The Ins and Outs of Hollywood Film Distribution
Securing film distribution might be the most challenging part of the entire filmmaking process. Here’s what it takes to get your project in front of an audience.
Top image via KRVS
The process of film distribution is incredibly interesting and somewhat complex. Fear not — we’re going to break it down in very simple steps and terms. The foundation for the following information comes from The Business of Media Distribution by Jeffery C. Ulin.
Please note that the distribution process we’ll be covering is the standard “Studio” process.
Step 1: Selling Film Rights
Image via Deadline
The very first step in the distribution process is selling the rights to your film. You should have a deal in place with a producer before rolling on a single camera. With big movie productions, the film rights are secured by a major studio before production even begins. In some cases, even before pre-production.
Intellectual Property (Ulin, pg. 56)
It is vitally important to note that the majority of filmmakers establish their own production company, usually an LLC. This production company holds the copyright to the intellectual property, thus allowing the creator some control over how the property gets made. At this point the filmmaker would sell the rights to a producer, who would give the filmmaker an option fee. There is no standard option fee.
Video via Howcast
Director Steven Spielberg created his own production company — Amblin Entertainment — in 1981. It was through this company that he handled all intellectual property copyrights for films like E.T. the Extra-Terrestrial, Gremlins, The Goonies, and Back to the Future. He and his company would then work out agreements for the film rights of these properties with one of the “Big Six,” who would provide a monetary budget for film production. For reference, here’s the Big Six: 20th Century Fox, Warner Bros., Paramount, Columbia, Universal, and Walt Disney Studios.
Percentage and Expiration of Rights (Ulin, pg. 68-69)
When an intellectual property is optioned, the producer gives the copyright owner the option fee, and the film begins moving toward becoming “greenlit.” Understand that the option fee is a small number meant to help the producer reduce their losses in the event the project never makes it to production. When the project is eventually greenlit, the option is a “legally binding guarantee to purchase the film rights.”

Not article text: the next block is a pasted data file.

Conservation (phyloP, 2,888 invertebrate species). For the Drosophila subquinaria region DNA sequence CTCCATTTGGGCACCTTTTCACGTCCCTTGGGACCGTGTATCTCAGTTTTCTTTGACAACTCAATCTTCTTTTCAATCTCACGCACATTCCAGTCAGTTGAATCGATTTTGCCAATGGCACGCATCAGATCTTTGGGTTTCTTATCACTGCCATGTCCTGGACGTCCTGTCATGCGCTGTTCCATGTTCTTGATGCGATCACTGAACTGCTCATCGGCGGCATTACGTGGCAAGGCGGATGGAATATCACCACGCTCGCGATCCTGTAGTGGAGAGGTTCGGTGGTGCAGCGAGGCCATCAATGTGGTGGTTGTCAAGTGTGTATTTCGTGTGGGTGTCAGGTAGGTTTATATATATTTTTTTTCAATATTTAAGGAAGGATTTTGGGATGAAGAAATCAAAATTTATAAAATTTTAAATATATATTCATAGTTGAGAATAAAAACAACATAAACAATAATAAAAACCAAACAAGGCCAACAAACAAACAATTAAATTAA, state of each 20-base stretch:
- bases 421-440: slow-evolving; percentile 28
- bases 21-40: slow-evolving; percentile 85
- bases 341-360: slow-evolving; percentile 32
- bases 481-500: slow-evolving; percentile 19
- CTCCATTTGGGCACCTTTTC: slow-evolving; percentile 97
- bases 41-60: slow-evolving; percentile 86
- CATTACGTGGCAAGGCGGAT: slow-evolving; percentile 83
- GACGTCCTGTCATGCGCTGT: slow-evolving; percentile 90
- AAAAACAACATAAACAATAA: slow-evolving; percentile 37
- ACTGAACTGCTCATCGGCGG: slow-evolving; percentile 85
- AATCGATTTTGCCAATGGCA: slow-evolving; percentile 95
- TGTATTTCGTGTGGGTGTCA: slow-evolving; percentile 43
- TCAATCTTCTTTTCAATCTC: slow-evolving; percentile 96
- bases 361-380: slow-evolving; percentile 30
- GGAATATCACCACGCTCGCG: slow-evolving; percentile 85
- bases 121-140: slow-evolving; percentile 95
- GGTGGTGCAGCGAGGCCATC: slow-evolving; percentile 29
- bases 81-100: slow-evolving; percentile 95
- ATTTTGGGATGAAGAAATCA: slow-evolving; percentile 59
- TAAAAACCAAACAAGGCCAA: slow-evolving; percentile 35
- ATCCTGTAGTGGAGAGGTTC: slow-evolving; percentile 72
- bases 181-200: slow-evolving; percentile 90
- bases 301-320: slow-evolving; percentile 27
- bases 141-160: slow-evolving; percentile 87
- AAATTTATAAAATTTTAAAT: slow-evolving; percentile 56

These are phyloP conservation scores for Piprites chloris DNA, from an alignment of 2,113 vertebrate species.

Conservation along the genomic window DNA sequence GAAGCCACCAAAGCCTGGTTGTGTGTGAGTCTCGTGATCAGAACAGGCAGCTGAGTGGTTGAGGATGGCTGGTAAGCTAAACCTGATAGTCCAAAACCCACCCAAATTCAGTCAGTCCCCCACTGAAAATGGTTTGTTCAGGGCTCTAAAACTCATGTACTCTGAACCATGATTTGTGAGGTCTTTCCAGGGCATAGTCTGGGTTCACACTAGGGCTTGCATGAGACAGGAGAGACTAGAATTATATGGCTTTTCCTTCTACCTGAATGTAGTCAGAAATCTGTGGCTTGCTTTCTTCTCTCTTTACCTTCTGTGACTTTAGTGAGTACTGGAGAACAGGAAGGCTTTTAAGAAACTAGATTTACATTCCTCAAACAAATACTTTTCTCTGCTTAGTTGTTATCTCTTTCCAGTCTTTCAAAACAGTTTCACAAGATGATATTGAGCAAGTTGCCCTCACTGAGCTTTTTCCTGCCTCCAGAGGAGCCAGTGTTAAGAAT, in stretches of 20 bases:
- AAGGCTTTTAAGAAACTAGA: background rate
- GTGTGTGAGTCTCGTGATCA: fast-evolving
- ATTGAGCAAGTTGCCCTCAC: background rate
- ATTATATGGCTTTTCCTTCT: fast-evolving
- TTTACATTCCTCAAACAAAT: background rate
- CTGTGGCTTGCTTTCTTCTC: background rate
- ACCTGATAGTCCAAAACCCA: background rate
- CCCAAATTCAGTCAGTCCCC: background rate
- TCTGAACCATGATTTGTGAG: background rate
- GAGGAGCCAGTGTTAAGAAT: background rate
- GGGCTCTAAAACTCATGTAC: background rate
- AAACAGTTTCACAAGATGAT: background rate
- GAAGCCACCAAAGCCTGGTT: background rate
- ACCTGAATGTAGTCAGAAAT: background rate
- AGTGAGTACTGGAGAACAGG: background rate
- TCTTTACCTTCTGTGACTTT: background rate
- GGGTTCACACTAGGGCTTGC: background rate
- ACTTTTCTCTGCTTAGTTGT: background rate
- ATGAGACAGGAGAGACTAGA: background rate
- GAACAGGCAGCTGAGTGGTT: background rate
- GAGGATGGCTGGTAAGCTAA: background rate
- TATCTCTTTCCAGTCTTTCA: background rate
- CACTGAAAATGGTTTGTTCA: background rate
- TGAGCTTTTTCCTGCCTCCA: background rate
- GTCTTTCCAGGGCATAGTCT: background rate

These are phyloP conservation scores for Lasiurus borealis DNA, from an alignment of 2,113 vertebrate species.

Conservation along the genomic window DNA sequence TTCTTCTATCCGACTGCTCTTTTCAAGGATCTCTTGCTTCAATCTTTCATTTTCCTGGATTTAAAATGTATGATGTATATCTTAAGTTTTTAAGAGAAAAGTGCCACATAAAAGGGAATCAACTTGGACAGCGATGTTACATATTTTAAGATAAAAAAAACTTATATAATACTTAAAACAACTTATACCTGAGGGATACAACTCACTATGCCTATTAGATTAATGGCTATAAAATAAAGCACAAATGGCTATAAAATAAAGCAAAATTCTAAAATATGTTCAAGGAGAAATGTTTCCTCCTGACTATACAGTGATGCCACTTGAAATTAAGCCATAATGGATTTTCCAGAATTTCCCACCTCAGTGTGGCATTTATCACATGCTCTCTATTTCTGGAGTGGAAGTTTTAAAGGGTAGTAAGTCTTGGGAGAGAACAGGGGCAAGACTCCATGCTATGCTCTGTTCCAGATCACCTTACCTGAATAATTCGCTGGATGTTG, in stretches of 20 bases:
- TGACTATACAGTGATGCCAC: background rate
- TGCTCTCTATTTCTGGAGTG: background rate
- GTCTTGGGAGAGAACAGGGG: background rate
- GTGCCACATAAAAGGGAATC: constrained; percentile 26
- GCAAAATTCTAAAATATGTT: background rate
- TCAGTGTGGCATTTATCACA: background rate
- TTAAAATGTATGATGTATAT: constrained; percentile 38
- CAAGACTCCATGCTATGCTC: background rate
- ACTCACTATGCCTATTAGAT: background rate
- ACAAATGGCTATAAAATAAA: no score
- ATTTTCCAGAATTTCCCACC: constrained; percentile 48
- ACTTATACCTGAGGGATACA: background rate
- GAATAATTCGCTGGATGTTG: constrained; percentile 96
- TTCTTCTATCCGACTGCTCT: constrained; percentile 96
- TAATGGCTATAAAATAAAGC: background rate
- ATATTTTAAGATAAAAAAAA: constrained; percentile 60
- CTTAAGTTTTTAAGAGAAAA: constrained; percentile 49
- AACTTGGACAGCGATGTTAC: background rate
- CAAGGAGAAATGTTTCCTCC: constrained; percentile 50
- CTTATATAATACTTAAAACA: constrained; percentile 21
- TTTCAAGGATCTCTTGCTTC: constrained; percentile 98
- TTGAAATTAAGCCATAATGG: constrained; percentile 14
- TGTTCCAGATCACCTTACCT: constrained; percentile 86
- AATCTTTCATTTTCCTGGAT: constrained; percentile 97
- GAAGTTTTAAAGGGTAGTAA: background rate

It’s important to note that film options have specific time frames attached to them; if a producer can’t secure full funding to greenlight the project, then the option will expire and the copyright holder can explore new avenues for production (or renew with the same producer).
Once a project is greenlit and the film rights are secured, it’s time go into production and start securing a distributor.
Step 2: Licensing Agreement
Image via Flix.org.uk
The next step in the distribution process is securing a licensing agreement with a distributor who will work toward getting the film into theaters all over the world. Each of the Big Six has its own distribution division. For example, The Walt Disney Company distributes all film content Walt Disney Studios Motion Pictures, while Sony Pictures distributes through Sony Picture Releasing. Even mini-majors like The Weinstein Company and Lionsgate will develop the distribution for their own films.
Within these distribution subsidiaries are people who secure national distribution and others who secure global distribution. These people are known as the Producer Rep and Sales Agent. Here’s what these jobs entail.
A producer rep works with a film booker in the United States and secures leasing agreements to those chains. They are solely responsible for domestic distribution.
Film Sales Agent
The sales agent works on a much larger scale. They work to secure international theatrical distribution, which means they collaborate with different groups in each country and/or region.
Distribution Splits (Ulin, pg. 160)